Jacksonians tend to cluster on purely National interests, seeking social control of things like trade for the good of the Nation, not of industries, and keeping government small so it can do its job of protecting the Nation well. Jacksonians are pro-liberty and freedom as global ideas, but put forward you must *work for it* to get it and sustain it. The last real strongholds in the Democratic Party are in 5 and 6: Conservative and Libertarian. There are always some outliers cropping up in 7, as recent immigrants with a 'can do' attitude tend to shift to frontiersman views. There aren't that many of those remaining there. In the Republican Party this tends to be centered on 3-6, with parts of 1, 7, 8.

President Andrew Jackson in his Bank Veto Message of 10 JUL 1832 sums up the view:
It is to be regretted that the rich and powerful too often bend the acts of government to their selfish purposes. Distinctions in society will always exist under every just government. Equality of talents, of education, or of wealth can not be produced by human institutions. In the full enjoyment of the gifts of Heaven and the fruits of superior industry, economy, and virtue, every man is equally entitled to protection by law; but when the laws undertake to add to these natural and just advantages artificial distinctions, to grant titles, gratuities, and exclusive privileges, to make the rich richer and the potent more powerful, the humble members of society the farmers, mechanics, and laborers who have neither the time nor the means of securing like favors to themselves, have a right to complain of the injustice of their Government. There are no necessary evils in government. Its evils exist only in its abuses. If it would confine itself to equal protection, and, as Heaven does its rains, shower its favors alike on the high and the low, the rich and the poor, it would be an unqualified blessing. In the act before me there seems to be a wide and unnecessary departure from these just principles.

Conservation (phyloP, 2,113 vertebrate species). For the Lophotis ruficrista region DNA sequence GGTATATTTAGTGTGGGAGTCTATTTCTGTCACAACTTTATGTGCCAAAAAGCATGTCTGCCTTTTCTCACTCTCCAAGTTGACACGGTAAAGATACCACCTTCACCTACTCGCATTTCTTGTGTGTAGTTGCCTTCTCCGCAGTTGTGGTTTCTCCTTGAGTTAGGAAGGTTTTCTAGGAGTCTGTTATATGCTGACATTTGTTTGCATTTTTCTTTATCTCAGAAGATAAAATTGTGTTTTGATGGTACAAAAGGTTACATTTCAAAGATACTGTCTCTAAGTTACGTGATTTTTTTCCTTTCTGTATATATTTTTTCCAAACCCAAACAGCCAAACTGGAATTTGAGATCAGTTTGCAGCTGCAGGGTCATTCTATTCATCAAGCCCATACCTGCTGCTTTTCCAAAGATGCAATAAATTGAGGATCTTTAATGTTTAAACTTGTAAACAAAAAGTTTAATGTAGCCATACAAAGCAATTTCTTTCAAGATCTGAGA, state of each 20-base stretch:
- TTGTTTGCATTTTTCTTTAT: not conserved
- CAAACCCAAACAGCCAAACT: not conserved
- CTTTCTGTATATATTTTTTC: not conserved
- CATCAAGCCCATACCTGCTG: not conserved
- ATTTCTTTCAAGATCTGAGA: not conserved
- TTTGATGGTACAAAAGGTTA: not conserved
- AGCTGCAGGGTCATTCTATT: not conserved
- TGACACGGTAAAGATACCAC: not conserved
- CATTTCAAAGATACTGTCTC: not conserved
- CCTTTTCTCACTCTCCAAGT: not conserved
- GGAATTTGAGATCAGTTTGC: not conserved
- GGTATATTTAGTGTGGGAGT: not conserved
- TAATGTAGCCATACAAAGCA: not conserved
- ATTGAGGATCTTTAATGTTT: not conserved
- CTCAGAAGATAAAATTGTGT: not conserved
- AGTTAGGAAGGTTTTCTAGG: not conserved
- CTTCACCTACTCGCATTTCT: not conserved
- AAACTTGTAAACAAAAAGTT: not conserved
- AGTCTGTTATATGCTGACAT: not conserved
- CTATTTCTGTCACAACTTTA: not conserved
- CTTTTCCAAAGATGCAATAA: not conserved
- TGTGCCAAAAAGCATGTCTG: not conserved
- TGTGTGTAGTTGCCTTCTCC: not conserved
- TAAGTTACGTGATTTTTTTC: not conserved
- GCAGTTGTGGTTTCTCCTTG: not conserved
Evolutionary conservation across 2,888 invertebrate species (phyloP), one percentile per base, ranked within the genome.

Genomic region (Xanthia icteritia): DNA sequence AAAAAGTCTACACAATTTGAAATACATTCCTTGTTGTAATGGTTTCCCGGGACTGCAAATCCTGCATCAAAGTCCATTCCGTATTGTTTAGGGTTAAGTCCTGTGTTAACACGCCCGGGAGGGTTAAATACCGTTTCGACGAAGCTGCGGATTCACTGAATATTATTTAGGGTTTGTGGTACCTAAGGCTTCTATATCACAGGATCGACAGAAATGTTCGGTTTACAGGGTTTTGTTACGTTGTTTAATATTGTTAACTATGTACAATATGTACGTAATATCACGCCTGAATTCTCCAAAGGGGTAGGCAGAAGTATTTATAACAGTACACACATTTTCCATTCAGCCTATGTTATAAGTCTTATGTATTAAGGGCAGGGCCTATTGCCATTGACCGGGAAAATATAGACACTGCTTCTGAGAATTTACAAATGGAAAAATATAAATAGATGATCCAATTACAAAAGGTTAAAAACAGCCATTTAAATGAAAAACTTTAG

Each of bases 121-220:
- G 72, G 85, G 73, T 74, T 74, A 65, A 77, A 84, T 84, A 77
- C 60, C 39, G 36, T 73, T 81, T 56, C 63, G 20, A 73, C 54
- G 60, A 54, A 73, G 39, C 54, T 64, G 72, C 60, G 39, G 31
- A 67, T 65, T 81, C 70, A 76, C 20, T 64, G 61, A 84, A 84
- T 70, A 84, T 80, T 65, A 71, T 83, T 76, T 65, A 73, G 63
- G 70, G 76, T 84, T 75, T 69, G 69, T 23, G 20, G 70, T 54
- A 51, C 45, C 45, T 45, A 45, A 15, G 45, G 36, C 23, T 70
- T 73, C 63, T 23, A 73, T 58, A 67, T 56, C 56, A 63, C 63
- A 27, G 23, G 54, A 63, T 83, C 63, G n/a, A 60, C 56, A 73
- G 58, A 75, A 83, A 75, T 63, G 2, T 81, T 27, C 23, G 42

Nor is our Government to be maintained or our Union preserved by invasions of the rights and powers of the several States. In thus attempting to make our General Government strong we make it weak. Its true strength consists in leaving individuals and States as much as possible to themselves in making itself felt, not in its power, but in its beneficence; not in its control, but in its protection; not in binding the States more closely to the center, but leaving each to move unobstructed in its proper orbit.

Experience should teach us wisdom. Most of the difficulties our Government now encounters and most of the dangers which impend over our Union have sprung from an abandonment of the legitimate objects of Government by our national legislation, and the adoption of such principles as are embodied in this act. Many of our rich men have not been content with equal protection and equal benefits, but have besought us to make them richer by act of Congress. By attempting to gratify their desires we have in the results of our legislation arrayed section against section, interest against interest, and man against man, in a fearful commotion which threatens to shake the foundations of our Union. It is time to pause in our career to review our principles, and if possible revive that devoted patriotism and spirit of compromise which distinguished the sages of the Revolution and the fathers of our Union. If we can not at once, in justice to interests vested under improvident legislation, make our Government what it ought to be, we can at least take a stand against all new grants of monopolies and exclusive privileges, against any prostitution of our Government to the advancement of the few at the expense of the many, and in favor of compromise and gradual reform in our code of laws and system of political economy....
Keep government *confined* to ensure that all garner equal protection so that prosperity can be created. Ensure the rich do not bend government to its will, nor that government create distinctions amongst the people between rich and poor. And stand against those seeking 'new rights' and 'new privileges' and 'entitlements' as they create worse problems than any original problem they seek to solve.

And, above all, Citizenship is not a 'right' it is a Duty as Theodore Roosevelt would point out on 23 APR 1910 at the Sorbonne (via the Theodore Roosevelt site):